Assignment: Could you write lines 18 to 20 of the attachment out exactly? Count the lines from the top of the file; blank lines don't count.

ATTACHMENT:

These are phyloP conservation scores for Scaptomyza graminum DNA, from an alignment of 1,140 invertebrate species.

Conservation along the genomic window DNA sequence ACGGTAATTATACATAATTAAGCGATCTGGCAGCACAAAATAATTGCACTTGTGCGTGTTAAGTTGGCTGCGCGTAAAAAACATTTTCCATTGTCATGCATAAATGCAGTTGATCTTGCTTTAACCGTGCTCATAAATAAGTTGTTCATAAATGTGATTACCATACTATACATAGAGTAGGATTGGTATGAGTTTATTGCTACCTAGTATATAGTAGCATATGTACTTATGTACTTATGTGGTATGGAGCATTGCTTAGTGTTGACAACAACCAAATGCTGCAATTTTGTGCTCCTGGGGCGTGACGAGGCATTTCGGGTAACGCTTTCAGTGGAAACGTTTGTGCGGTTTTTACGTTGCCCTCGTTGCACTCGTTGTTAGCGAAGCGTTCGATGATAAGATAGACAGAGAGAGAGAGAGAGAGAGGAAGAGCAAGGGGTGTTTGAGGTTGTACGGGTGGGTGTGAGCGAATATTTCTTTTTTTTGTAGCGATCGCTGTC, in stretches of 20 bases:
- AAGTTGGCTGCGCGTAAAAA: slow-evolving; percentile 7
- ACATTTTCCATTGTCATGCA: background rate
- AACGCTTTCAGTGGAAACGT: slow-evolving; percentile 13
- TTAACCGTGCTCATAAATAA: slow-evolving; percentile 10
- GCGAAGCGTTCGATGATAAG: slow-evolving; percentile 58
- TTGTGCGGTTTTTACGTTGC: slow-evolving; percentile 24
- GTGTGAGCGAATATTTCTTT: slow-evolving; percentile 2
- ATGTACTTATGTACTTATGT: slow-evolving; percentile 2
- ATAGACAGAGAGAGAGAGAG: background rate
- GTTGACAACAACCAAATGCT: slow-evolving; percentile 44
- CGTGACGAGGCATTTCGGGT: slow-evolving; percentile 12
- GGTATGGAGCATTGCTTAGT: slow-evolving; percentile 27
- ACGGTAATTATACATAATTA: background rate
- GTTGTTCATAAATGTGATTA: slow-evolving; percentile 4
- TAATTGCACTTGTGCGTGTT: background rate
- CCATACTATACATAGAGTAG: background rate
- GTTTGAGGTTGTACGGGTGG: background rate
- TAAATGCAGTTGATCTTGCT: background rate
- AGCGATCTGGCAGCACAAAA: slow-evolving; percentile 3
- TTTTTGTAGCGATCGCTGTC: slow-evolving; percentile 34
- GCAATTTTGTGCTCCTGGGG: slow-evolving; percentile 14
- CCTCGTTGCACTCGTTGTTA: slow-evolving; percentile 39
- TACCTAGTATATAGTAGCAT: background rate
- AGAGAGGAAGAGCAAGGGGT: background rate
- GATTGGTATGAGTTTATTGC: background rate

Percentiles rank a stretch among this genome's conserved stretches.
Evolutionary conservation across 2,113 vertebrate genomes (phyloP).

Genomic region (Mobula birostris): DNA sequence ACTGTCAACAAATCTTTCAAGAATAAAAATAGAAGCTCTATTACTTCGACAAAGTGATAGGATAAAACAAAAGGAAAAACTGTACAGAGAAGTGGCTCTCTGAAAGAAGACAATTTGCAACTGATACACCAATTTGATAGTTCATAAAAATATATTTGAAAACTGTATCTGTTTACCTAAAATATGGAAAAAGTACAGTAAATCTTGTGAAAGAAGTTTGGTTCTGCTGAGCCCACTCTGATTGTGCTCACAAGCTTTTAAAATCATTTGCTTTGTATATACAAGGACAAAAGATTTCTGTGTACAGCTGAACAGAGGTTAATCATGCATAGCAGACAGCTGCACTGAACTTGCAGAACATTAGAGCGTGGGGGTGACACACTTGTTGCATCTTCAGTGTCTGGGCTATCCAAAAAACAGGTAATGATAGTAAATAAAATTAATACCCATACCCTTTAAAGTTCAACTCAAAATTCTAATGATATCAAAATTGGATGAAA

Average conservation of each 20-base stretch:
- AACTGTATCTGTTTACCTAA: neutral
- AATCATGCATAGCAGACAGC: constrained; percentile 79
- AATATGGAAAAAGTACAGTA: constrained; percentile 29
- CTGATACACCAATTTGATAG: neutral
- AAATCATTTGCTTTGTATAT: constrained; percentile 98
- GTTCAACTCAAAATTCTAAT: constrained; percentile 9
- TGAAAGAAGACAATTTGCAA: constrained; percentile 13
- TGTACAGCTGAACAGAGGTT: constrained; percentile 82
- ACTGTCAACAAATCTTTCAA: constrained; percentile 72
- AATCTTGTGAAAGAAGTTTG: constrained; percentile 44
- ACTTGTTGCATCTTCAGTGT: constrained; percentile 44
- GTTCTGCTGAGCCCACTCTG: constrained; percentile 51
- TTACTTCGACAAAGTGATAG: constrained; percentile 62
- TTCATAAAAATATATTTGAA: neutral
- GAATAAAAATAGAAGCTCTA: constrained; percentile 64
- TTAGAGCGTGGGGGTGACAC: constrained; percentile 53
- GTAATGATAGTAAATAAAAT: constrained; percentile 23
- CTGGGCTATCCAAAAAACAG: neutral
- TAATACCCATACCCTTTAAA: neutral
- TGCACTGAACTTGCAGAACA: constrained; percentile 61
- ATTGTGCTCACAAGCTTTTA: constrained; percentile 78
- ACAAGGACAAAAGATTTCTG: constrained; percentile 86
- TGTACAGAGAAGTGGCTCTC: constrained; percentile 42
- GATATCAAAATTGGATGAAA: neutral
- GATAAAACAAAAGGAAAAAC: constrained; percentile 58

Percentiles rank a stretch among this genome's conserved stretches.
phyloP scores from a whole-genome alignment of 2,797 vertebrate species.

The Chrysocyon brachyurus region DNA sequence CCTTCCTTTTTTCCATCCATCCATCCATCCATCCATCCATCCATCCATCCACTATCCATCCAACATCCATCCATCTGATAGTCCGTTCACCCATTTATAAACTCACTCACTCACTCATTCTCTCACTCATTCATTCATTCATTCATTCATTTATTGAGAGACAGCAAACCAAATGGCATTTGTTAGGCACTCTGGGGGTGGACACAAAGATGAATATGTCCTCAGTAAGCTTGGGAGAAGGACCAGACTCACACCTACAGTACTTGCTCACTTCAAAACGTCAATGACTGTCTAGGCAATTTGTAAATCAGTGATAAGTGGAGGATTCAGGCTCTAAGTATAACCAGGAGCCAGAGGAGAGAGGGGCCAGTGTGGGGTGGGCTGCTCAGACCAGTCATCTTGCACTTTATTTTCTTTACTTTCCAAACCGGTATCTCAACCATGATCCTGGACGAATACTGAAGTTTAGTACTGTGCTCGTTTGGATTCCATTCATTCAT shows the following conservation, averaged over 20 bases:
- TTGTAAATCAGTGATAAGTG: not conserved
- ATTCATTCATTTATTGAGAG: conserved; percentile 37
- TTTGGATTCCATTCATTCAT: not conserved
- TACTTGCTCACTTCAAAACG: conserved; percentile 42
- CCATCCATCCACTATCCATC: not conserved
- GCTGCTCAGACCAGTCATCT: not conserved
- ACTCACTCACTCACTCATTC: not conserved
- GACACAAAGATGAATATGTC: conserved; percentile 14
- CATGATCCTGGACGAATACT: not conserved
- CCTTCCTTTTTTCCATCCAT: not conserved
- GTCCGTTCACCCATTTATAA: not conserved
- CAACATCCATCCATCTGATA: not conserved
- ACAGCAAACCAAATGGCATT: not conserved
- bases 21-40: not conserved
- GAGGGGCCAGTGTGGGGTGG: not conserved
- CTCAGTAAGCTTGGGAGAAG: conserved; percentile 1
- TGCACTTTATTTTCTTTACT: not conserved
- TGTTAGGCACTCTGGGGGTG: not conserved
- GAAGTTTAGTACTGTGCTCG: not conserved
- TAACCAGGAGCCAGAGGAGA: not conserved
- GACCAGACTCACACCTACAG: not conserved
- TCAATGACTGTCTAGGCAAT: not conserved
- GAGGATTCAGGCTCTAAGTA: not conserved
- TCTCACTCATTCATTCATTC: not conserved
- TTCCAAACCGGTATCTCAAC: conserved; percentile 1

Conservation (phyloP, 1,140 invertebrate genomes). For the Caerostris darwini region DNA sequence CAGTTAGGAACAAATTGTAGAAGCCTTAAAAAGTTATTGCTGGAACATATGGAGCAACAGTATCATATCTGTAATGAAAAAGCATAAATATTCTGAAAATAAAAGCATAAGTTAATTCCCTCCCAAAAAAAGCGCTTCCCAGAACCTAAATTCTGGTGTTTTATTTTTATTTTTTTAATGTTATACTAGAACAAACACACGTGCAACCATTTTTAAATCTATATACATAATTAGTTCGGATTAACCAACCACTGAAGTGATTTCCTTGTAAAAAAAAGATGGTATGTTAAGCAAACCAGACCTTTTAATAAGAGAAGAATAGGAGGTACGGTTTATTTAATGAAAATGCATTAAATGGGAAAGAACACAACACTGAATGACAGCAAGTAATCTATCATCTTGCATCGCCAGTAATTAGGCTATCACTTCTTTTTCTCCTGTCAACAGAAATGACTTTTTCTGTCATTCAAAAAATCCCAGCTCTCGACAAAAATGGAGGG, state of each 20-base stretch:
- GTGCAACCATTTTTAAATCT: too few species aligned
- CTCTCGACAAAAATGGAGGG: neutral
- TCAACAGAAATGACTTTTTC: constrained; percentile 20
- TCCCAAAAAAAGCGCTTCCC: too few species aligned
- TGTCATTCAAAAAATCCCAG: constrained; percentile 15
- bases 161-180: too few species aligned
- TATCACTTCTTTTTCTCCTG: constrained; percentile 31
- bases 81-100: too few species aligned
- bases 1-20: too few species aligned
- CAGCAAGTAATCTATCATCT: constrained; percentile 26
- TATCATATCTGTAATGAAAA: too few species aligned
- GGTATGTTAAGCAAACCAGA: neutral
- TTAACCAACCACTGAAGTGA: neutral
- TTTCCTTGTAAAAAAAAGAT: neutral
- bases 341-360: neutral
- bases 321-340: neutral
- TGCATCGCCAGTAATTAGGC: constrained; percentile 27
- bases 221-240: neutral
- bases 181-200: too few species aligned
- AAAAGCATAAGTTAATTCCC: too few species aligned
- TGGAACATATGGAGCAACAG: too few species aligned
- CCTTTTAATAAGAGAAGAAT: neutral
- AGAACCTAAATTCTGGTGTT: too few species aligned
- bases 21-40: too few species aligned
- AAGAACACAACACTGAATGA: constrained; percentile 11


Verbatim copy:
- CCATACTATACATAGAGTAG: background rate
- GTTTGAGGTTGTACGGGTGG: background rate
- TAAATGCAGTTGATCTTGCT: background rate